Consistency

Consistency

Last week, I noted that the debate over who will succeed Justice Scalia on the bench is focusing not just on legal and political matters, but also on issues relating to consistency.

It is hard to underestimate how much human behavior is driven by aversion to inconsistency. This is what makes accusations of hypocrisy so potent in politics. Most of you can probably think of situations where inconsistent behavior (like the moralist caught in an extramarital affair) destroyed a political career. Today, the endless replaying of past footage where Democrats or Republicans argued the opposite of what they are saying today demonstrates the effectiveness of this accusation in the current debate over who gets to decide the next Supreme Court Justice.

In politics, our discomfort with inconsistency goes beyond what politicians say. It also encompasses how they eat, dress and even gesture. Those of you who remember the 2000 Presidential race might recall criticism of Democratic candidate Al Gore when he seemed to change his appearance (with regard to dress style and make up) and level of aggressiveness between each of three debates, leaving the public bewildered as to whether they were seeing the same man each time they turned on their TV sets.

This discomfort may even drive much of our humor, which is why we tend to laugh when that third guy does something different than the first two after walking into a bar; with laughter releasing the tension generated by that third guy’s inconsistent behavior.

But is this intense dislike of inconsistency rational? After all, most of us behave in an inconsistent manner all the time (passing by a homeless person, for example, despite our self-identification as charitable and caring). And don’t we assume different personas when we talk to a boss vs. an underling or spouse? So why should we get so bent out of shape when we watch politicians (many of whom have had to make decisions and compromises most of us will never encounter) also behave in an inconsistent manner?

One can make the case that hostility to a politician changing his or her style or tune before different audiences is entirely reasonable, given the message it sends that he or she can’t be trusted to carry out what they promise to you (since you are just another audience they might be pandering to).

But from a purely logical perspective, hatred of inconsistency is more than reasonable since belief in a single inconsistency forces one to believe any conclusion, no matter how ridiculous.

What do I mean by this?

Well let’s look at one of my favorite logical proofs which starts with an inconsistent premise in the form of A & ~A (a premise which says both A and NOT A are true), for example:

Premise 1: All men are bald and all men are not bald.

[Feel free to watch this video if you need a crash course on how a logical proof is structured.]

Since this premise is a conjunctive (i.e., contains an “and”), that means it can be broken apart with both statements in the premise becoming “true” (i.e., accepted) premises, which means we can continue our argument to read:

Premise 1: All men are bald and all men are not bald.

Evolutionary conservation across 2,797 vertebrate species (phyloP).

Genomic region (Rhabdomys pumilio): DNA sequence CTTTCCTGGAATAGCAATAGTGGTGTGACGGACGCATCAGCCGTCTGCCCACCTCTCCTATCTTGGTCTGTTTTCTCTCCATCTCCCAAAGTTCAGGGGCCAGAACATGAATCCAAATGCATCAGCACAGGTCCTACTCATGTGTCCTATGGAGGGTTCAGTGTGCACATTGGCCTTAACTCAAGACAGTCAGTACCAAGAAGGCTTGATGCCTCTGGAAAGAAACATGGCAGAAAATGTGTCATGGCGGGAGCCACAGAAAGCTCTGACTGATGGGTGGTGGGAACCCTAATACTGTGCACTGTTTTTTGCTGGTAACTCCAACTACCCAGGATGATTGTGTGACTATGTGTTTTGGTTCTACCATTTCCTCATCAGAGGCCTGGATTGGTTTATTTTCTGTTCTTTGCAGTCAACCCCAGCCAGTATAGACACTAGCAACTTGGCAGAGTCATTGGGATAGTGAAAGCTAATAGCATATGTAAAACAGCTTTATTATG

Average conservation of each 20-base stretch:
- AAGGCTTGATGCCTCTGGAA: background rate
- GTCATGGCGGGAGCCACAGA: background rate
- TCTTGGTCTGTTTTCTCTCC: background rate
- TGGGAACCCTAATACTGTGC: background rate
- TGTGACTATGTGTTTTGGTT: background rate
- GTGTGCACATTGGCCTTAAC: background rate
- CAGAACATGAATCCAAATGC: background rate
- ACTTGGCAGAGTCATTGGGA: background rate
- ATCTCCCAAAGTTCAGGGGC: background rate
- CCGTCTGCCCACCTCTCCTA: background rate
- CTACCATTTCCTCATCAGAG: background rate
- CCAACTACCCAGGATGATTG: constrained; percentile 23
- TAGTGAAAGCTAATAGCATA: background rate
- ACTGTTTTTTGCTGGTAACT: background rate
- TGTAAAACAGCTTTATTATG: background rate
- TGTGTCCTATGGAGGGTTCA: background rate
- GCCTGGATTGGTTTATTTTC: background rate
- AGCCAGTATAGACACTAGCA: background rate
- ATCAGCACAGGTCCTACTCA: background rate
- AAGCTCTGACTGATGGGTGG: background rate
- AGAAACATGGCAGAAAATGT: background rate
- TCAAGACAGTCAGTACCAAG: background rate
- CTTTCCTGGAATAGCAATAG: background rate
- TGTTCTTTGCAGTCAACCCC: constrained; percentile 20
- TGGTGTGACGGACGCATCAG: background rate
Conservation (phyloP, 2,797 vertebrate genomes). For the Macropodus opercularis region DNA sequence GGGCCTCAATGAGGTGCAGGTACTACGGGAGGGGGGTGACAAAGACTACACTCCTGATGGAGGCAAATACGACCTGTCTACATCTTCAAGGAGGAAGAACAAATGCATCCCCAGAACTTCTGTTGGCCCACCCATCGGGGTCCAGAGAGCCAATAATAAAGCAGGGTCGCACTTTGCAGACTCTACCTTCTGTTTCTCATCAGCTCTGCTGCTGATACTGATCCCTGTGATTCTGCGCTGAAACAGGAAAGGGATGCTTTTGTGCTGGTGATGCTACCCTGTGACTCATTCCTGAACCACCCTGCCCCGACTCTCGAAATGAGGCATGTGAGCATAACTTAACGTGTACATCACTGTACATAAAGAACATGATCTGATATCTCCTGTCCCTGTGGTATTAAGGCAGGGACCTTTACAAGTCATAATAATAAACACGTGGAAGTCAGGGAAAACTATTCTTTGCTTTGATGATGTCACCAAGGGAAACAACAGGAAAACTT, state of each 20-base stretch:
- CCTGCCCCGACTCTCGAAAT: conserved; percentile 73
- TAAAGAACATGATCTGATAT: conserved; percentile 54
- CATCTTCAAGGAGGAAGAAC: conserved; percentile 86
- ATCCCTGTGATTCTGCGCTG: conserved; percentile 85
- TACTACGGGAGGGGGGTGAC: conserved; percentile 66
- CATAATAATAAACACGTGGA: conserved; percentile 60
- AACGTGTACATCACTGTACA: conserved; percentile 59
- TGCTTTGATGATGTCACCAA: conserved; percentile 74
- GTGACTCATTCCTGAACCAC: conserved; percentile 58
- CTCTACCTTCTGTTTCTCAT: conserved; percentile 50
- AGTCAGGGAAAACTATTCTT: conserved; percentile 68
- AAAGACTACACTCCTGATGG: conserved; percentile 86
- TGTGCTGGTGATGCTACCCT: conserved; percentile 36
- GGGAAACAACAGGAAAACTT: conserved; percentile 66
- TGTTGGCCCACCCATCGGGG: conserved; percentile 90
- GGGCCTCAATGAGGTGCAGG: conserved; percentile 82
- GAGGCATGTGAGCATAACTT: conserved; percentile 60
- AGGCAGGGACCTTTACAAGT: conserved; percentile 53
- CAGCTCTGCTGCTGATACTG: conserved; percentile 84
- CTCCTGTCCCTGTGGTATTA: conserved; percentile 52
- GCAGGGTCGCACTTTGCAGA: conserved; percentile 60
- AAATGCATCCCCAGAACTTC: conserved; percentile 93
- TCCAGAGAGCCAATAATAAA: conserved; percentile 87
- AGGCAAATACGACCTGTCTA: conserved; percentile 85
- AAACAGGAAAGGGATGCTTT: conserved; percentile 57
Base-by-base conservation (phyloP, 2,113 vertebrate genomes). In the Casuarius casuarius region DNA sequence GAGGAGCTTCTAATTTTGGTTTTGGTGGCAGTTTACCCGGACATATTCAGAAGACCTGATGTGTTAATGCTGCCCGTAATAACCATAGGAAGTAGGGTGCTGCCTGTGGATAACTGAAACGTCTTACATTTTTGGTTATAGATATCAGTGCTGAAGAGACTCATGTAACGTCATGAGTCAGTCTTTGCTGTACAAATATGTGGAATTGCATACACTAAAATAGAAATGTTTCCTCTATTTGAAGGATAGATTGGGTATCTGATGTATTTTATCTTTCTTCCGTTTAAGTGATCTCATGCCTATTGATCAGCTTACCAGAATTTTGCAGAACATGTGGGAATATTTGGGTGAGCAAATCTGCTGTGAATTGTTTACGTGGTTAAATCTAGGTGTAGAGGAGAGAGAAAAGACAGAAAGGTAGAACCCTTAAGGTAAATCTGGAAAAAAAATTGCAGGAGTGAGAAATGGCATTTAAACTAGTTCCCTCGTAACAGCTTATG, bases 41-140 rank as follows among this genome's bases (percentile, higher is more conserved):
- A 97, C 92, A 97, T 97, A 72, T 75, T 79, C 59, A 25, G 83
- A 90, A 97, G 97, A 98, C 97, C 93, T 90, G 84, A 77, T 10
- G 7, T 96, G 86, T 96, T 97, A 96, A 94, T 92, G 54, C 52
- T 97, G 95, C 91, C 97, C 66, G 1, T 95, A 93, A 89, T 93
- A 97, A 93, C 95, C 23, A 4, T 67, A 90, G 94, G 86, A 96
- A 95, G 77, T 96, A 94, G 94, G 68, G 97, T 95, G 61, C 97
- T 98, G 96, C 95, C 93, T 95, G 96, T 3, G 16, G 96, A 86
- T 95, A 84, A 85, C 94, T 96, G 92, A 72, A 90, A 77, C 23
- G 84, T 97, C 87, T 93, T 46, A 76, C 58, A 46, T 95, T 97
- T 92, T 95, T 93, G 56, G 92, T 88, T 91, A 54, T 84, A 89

Premise 2: All men are bald.
Premise 3: All men are not bald.

Now, if we take the second premise (“All men are bald”) and add a disjunctive (i.e., a second statement connected to the first with an OR), we get to:

Premise 1: All men are bald and all men are not bald.
Premise 2: All men are bald.
Premise 3: All men are not bald.
Premise 4: All men are bald OR the moon is made of salami.

Clearly that second statement about the moon is nonsensical, but it’s not a problem to add something absurd to a disjunctive since only one half of the premise needs to be true in order for the whole premise to be true. And since we’ve already said Premise 2 is true, then Premise 4 must be true as well.

But, if we also believe Premise 3 to be true (which we must if we have accepted the contradictory Premise 1), that means that the first statement in Premise 4 (All men are bald) is false which means the second statement (the one about the moon) must be true since we’ve already accepted the truth of Premise 4 as a whole.

This is clearly an unsound argument since the contradiction in Premise 1 is obviously false. But if one were to believe it — or any other contradiction — to be true, then the “fact” that the moon is made of salami logically follows. In other words we end up with a complete argument that goes:

Premise 1: All men are bald and all men are not bald.
Premise 2: All men are bald.
Premise 3: All men are not bald.
Premise 4: All men are bald OR the moon is made of salami.
Conclusion: The moon is made of salami.

So belief in a single contradiction, no matter how innocent-seeming (or justified in a particular political situation) turns logic in on itself, giving us the logical grounding to believe anything no matter how idiotic or untrue.

Even those of you who have not (yet) internalized particulars of logic should begin to understand why our hostility to contradiction might be an entirely justified mechanism that keeps reason itself from collapsing into ruin.

1 Comment

  1. Ther proof is logically valid, but irrelevant, nonetheless. There is no “warrant” (in Stephen Toulmin’s sense of the word) for adding the disjunction in premise 4. In real life, no one would ever do such a thing. Further. To pass a begger without giving alms is NOT equivalent to making a claim. The proof itself, is a slightly amusing bit of nonsense with no application by reasonable people, and that’s that.

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